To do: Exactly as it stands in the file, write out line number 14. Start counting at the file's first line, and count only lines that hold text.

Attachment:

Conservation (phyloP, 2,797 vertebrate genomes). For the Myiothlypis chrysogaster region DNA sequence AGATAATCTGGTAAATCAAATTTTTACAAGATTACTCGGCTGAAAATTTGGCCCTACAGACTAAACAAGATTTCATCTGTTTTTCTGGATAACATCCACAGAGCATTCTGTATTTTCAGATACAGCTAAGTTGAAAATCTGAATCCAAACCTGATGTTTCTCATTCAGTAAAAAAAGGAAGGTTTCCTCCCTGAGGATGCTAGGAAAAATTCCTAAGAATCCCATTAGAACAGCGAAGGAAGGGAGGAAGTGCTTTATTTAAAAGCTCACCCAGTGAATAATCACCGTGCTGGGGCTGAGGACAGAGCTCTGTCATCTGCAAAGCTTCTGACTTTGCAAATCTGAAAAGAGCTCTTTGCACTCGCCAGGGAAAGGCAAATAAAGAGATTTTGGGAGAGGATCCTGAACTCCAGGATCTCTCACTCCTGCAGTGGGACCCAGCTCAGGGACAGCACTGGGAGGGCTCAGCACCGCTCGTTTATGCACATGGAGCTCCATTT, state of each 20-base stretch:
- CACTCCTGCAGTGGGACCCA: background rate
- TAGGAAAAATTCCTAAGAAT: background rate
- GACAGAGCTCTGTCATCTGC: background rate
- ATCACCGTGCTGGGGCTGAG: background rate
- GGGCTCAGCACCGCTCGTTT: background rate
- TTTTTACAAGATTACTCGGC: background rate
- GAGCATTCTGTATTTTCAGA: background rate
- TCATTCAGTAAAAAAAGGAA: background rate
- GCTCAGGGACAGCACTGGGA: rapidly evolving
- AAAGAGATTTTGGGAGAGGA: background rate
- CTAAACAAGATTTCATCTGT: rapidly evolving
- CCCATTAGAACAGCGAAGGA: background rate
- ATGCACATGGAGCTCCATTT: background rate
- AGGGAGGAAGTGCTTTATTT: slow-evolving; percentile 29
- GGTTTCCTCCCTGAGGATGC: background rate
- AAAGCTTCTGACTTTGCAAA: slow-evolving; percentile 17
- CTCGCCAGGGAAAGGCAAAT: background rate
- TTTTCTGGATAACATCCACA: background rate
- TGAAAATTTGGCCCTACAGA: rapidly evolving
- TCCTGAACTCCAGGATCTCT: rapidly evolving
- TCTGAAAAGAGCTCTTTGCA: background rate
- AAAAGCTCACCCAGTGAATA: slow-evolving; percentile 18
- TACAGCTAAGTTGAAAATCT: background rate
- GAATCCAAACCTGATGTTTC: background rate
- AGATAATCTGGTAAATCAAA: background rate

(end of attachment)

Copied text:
- ATGCACATGGAGCTCCATTT: background rate